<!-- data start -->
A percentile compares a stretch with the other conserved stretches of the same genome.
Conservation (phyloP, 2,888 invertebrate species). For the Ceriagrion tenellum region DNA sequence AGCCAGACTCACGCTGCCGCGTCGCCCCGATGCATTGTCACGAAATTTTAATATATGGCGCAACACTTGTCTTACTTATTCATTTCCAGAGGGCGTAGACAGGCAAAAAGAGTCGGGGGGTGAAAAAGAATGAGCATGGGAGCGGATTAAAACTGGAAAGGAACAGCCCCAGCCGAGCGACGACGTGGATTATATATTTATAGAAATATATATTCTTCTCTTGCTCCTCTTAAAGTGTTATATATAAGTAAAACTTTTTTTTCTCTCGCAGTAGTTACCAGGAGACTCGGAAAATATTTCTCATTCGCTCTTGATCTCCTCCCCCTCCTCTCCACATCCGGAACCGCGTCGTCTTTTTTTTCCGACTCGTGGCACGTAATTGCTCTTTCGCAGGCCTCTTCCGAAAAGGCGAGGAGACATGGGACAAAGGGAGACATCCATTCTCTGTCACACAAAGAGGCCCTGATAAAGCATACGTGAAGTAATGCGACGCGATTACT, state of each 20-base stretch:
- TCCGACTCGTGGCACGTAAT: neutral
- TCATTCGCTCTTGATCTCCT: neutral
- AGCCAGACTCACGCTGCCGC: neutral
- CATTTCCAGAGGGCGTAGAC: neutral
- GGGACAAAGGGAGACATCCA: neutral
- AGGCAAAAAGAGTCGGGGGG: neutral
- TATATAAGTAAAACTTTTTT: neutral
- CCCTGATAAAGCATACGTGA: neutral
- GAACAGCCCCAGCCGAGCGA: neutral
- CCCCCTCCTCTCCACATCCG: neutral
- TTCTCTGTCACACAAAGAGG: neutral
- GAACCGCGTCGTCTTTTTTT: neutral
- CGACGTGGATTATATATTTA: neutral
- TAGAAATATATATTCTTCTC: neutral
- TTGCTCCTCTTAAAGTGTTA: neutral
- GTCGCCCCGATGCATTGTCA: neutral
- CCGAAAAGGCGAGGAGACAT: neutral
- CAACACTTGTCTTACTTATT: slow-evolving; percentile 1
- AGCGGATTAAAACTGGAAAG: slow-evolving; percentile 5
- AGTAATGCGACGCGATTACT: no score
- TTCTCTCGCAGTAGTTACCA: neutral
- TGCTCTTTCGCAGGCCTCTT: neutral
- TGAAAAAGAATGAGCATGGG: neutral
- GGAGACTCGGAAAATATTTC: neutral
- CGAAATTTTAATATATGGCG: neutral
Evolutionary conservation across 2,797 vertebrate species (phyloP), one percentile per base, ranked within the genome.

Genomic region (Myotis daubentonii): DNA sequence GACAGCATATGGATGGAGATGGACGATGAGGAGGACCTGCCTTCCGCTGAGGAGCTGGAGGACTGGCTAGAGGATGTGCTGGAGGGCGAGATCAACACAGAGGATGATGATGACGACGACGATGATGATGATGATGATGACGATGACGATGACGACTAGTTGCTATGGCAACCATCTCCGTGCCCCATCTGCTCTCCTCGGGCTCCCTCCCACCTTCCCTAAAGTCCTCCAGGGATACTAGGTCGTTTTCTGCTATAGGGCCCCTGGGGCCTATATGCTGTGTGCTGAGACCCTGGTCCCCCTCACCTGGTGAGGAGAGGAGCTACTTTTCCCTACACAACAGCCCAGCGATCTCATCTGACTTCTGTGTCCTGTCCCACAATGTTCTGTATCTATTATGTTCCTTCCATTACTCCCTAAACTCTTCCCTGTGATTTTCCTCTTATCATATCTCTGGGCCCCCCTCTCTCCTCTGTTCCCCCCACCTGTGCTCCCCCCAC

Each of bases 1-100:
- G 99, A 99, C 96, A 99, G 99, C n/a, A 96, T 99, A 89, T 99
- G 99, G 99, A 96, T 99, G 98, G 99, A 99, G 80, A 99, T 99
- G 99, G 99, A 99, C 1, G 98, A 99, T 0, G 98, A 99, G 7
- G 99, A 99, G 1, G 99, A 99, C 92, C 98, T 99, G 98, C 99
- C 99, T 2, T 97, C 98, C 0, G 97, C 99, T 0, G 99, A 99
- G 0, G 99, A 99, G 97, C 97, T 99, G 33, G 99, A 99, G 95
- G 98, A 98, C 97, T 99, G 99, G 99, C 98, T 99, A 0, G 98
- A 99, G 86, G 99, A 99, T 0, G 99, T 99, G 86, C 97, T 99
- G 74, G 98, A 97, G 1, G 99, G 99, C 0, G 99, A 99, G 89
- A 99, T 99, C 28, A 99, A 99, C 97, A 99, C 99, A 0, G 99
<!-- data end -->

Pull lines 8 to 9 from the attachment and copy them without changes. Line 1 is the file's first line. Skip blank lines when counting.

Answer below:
- AGGCAAAAAGAGTCGGGGGG: neutral
- TATATAAGTAAAACTTTTTT: neutral